All round the bar I go; to the toilets where the man in line directly in front of me confesses that he conceived his first child right here in the lone lockable stall. Way too much information, and entirely the wrong kind. Thence to the white-bearded man sporting tartan and bagpipes who offers to play a tune if I'll cough up a few bucks. A tune like "Danny Boy" or "Amazing Grace", that is. Still no leads on anyone who can give me so much as a line from the chorus of Amarillo's most famous song.

A few people think I mean "Amarillo by Morning", a minor hit by the country singer George Strait. The mention of Tony Christie leaves them entirely blank.

A young woman with translucent white nail polish thinks she can pinpoint the problem. "You say this song is big in England? Well, I'm from Texas and I've never been out of the country. It must be some English thing," she says.

My new friend sounds less than certain, but she's closer to the mark than she knows. Tony Christie's song was a monster hit in the United Kingdom, and quite a few other countries, in the autumn of 1971, but it never made much of an impact in the States.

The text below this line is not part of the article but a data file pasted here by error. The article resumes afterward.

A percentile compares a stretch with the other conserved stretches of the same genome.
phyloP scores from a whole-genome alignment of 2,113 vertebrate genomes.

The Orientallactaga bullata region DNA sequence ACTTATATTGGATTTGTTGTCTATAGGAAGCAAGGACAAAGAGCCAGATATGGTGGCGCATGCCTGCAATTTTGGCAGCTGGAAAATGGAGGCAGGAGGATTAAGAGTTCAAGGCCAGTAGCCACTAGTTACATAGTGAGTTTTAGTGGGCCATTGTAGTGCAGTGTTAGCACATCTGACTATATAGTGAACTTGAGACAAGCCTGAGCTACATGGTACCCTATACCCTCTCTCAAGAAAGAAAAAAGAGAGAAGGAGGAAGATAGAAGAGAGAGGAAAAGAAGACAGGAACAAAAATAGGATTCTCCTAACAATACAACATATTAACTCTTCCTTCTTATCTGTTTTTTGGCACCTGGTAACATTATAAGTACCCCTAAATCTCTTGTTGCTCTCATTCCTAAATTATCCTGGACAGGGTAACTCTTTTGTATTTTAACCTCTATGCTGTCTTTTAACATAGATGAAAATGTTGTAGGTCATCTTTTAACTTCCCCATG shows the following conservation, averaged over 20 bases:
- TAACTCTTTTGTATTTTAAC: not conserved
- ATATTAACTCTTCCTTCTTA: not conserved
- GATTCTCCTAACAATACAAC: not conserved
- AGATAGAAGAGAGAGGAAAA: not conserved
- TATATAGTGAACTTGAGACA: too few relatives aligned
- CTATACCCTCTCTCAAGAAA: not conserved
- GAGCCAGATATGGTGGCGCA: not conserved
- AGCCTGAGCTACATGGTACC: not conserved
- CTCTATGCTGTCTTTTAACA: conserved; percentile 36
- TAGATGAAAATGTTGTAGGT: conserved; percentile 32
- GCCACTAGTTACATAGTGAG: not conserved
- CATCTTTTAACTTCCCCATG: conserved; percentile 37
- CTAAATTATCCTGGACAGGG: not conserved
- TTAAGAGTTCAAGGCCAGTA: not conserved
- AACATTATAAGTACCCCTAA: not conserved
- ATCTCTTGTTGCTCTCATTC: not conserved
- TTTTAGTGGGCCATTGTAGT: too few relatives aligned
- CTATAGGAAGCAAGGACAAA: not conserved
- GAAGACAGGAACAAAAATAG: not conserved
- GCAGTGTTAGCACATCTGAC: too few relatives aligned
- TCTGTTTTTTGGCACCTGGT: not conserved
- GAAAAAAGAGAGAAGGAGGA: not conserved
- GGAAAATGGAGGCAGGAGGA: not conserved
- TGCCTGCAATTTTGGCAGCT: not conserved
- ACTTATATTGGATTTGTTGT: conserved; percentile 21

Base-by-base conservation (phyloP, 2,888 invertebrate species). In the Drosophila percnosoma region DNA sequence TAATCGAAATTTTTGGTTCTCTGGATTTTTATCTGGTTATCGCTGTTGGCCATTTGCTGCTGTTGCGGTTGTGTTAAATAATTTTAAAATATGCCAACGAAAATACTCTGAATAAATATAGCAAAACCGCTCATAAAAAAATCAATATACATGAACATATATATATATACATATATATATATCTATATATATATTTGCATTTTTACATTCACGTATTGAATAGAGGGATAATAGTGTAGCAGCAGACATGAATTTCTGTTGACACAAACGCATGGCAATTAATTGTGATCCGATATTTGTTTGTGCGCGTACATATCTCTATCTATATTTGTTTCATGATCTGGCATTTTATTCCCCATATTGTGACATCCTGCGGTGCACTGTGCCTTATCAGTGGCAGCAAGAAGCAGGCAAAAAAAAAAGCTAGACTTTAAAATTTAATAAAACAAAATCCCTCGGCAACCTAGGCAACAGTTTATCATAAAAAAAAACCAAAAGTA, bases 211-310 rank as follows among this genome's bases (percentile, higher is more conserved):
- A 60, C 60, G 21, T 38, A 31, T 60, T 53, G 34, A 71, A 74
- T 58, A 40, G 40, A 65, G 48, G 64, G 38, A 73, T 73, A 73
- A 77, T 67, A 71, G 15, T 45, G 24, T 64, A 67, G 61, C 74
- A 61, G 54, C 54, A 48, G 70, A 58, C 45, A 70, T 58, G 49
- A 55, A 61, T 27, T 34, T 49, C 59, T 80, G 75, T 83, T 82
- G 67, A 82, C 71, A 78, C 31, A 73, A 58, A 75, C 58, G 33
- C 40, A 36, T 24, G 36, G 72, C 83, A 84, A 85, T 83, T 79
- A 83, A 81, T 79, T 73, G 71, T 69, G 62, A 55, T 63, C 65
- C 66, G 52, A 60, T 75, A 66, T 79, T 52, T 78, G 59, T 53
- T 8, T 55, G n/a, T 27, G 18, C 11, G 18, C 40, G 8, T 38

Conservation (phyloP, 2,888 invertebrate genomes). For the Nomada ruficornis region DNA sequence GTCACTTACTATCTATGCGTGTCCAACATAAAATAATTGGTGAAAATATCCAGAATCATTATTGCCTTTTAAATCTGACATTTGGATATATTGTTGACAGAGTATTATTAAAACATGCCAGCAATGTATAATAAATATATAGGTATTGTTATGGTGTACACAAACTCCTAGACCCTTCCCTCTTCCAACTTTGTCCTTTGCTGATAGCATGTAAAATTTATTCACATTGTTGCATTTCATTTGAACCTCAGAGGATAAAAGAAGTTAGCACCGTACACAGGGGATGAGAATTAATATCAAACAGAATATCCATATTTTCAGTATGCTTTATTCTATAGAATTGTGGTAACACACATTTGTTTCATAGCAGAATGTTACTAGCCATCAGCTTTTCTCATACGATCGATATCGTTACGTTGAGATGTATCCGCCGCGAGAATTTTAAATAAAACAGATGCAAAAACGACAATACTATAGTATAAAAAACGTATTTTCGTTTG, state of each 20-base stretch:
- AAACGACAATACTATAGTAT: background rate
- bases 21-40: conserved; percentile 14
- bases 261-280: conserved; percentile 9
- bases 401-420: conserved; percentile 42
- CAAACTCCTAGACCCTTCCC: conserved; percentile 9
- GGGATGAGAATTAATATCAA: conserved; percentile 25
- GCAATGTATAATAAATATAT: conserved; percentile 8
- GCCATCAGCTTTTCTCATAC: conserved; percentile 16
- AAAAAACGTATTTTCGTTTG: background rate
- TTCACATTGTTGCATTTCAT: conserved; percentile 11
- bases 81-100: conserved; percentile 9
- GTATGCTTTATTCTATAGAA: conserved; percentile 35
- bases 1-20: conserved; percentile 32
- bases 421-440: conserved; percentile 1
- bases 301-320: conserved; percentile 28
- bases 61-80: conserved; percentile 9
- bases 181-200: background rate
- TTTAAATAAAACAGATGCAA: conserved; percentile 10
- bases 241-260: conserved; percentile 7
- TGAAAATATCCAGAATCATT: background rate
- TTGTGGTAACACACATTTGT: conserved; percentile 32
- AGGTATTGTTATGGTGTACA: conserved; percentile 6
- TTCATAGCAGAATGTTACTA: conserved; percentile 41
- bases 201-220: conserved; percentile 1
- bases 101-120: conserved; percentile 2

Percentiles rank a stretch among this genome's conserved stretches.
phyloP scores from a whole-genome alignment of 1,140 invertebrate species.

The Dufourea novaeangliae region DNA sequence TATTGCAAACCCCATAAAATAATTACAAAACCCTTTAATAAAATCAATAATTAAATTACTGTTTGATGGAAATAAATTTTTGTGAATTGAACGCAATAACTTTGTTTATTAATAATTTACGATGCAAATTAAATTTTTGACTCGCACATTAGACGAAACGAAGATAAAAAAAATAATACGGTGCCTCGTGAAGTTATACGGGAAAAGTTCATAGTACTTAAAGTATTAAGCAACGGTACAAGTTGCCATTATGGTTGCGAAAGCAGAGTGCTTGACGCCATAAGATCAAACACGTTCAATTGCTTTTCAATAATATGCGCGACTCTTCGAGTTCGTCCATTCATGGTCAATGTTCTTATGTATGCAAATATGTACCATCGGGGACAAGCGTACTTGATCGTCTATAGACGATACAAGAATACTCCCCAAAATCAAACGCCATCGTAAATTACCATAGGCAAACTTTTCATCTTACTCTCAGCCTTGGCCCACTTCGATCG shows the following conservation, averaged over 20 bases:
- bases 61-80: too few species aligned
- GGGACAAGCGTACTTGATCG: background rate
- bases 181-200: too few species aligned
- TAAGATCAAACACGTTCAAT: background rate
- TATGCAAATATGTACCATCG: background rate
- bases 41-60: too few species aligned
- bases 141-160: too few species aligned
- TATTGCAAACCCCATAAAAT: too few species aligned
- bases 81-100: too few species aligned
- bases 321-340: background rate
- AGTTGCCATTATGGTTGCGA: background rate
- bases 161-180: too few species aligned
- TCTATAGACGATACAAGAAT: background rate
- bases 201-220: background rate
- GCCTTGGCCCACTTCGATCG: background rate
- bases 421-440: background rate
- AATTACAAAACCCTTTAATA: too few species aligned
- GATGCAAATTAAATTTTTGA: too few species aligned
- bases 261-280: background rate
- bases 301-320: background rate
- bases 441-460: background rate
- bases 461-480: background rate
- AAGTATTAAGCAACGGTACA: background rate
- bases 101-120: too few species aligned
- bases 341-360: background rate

Admittedly, "(Is This The Way to) Amarillo?" was penned by two Americans - the irrepressibly prolific Neil Sedaka and his boyhood friend and writing partner Howard Greenfield - but after giving it to Christie they never found an American recording artist to replicate his success on the other side of the Atlantic.

Sedaka himself recorded a version on his 1977 album A Song, but it left little impression outside the hard core of his fans and was never anthologised on any of his endless greatest hits compilations.